U.S. Wheat Associates
BOISE — Representatives of the fourth largest importer of Idaho wheat are scheduled to sign a pledge Sept. 20 at the Idaho Capitol to continue their grain purchases for two more years.
During the 11 a.m. ceremony, which Gov. Butch Otter said he plans to attend, officials with the Taiwan Flour Millers Association will sign a letter agreeing to buy 1.8 million metric tons of U.S. wheat in 2018 and 2019 combined.
The Idaho Wheat Commission’s vice chairman, Bill Flory, will also sign the letter.
The Taiwanese group, which arrived in the U.S. Sept. 12 for an eight-day visit, signed the same pledge in Washington, D.C., on Sept. 13 and also visited Montana and North Dakota. The letter of intent is symbolic and is renewed by the Taiwanese millers every two years, based on their projected grain demand. This marks the 11th time leaders with the association, which represents all 20 of Taiwan’s millers, have signed a pledge to buy U.S. wheat.
“This is an opportunity for our groups to come together to thank each other for being a customer and a supplier of wheat and to continue to grow our relationship,” said Tereasa Waterman, the Idaho Wheat Commission’s information and education manager. “Idaho is a good friend to Taiwan. We appreciate them coming and we always roll out the red carpet.”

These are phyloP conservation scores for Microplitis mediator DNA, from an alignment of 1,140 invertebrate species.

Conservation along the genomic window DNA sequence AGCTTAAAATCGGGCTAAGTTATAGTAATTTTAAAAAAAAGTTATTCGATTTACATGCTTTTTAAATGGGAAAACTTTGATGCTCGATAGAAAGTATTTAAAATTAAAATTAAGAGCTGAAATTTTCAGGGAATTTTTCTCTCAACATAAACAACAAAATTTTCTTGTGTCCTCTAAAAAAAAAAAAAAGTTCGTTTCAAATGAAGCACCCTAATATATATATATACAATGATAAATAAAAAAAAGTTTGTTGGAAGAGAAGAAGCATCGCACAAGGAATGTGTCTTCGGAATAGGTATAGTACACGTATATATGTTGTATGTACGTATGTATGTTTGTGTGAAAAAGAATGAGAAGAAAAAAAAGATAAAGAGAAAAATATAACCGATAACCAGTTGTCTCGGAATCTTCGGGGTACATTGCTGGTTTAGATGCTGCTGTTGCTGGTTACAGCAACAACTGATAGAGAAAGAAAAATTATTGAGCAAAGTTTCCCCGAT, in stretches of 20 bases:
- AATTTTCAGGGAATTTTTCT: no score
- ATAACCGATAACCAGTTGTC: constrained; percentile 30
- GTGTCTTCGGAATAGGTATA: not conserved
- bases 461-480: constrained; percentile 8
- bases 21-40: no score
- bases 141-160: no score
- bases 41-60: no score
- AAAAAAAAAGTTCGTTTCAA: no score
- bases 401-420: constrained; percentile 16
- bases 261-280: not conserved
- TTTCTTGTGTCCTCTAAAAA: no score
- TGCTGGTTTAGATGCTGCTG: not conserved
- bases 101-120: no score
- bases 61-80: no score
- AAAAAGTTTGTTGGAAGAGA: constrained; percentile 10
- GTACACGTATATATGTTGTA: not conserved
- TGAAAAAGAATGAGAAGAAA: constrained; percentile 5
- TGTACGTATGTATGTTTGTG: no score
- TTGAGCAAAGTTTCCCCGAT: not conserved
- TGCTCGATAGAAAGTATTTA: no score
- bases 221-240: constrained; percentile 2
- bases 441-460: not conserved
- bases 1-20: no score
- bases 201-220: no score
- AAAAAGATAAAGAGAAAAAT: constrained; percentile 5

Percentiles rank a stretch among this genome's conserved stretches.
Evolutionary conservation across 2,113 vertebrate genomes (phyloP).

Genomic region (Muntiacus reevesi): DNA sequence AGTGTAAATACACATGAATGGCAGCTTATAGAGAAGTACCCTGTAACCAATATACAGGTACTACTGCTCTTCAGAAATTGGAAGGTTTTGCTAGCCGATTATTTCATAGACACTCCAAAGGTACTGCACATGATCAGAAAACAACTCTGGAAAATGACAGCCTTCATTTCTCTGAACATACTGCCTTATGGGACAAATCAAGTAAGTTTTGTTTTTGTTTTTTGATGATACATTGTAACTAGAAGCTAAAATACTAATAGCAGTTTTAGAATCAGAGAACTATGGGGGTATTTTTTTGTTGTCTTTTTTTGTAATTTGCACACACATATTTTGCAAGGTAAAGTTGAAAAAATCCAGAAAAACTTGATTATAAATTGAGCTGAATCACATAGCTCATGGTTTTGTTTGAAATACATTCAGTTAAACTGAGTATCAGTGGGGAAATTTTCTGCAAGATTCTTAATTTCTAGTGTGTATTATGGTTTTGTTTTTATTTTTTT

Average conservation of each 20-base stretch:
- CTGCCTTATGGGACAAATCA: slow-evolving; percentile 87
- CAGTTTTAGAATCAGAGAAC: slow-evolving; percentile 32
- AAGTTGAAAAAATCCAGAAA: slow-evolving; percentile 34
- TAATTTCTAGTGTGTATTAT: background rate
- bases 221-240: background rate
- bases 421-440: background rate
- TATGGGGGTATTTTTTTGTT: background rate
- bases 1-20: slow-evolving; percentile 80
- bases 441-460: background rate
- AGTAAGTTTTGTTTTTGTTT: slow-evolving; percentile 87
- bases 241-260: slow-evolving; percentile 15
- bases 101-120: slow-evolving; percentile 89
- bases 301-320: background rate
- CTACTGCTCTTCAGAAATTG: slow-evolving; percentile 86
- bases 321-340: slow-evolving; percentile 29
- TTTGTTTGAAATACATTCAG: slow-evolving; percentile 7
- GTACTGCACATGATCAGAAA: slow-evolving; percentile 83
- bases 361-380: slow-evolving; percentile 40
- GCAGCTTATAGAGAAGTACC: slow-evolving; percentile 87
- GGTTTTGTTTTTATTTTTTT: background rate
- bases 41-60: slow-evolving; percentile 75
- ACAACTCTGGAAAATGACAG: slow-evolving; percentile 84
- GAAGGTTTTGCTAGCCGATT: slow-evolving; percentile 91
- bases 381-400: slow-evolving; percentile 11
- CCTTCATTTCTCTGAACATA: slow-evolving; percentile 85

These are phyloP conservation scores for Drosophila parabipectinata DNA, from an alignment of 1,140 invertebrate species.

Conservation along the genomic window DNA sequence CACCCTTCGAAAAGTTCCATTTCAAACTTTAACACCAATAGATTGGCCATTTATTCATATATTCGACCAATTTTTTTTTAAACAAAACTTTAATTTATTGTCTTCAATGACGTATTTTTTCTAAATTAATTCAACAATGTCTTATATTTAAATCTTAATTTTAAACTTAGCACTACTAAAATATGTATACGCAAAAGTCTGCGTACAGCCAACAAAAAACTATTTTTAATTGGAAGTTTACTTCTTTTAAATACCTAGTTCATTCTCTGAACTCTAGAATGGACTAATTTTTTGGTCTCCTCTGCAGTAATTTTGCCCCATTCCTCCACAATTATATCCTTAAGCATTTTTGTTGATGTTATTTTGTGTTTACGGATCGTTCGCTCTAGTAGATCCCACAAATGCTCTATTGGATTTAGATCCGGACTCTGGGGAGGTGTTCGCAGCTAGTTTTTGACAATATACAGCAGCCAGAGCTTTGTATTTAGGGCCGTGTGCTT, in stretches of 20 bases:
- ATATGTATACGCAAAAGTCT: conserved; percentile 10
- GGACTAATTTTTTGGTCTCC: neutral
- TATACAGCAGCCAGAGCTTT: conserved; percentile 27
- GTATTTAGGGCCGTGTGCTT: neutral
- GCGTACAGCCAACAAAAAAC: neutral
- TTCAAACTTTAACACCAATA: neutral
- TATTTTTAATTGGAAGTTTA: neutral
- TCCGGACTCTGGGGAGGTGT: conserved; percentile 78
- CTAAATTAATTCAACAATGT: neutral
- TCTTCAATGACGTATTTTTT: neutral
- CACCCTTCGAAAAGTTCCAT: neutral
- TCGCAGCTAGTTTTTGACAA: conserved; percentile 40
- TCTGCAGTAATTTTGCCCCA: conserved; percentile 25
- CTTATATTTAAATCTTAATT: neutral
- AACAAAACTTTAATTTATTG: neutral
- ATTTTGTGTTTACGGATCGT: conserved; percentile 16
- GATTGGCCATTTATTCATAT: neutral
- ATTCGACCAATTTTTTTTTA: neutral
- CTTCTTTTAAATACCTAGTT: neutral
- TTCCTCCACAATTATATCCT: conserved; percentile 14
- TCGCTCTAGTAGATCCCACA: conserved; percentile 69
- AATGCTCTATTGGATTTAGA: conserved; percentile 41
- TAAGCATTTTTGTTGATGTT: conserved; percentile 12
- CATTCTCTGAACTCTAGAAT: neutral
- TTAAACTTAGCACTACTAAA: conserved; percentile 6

During their time in the Gem State, the Taiwanese representatives will tour an artisan bakery in Boise and meet with Idaho wheat growers at a dinner hosted on Kuna grower Richard Durant’s farm.
Waterman said about 47 percent of Idaho’s wheat is exported, and the Taiwanese buy roughly $470 million in Idaho wheat annually. She said Taiwan buys a lot of hard red wheat from Idaho, but they’re most interested in the state’s soft white wheat, which they use in products such as cookies, crackers, bunch cakes and noodles.
“The Pacific Northwest soft white is world famous for its high quality and end-use performance,” Waterman said.
Mark Fowler, vice president of overseas operations with U.S. Wheat Associates, said Taiwan buys most of its wheat from the Pacific Northwest, which has a freight advantage over other U.S. regions. Fowler said Taiwan is the eighth largest importer of U.S. wheat, averaging about 38 million bushels per year in purchases, and its demand has grown by about 1.5 percent per year.
Fowler said Taiwan is unique among Asian markets in that its population now consumes more wheat than rice. His organization has had an office in Taiwan for more than 50 years and invests heavily in market development, training and educational programs in the country. U.S. Wheat Associates invests about $350,000 per year in developing the Taiwan market, coming from both USDA and internal funds.
Fowler, a milling expert who has facilitated past training sessions in Taiwan, said his organization will emphasize food safety and the high quality of U.S. wheat in its upcoming trainings in Taiwan.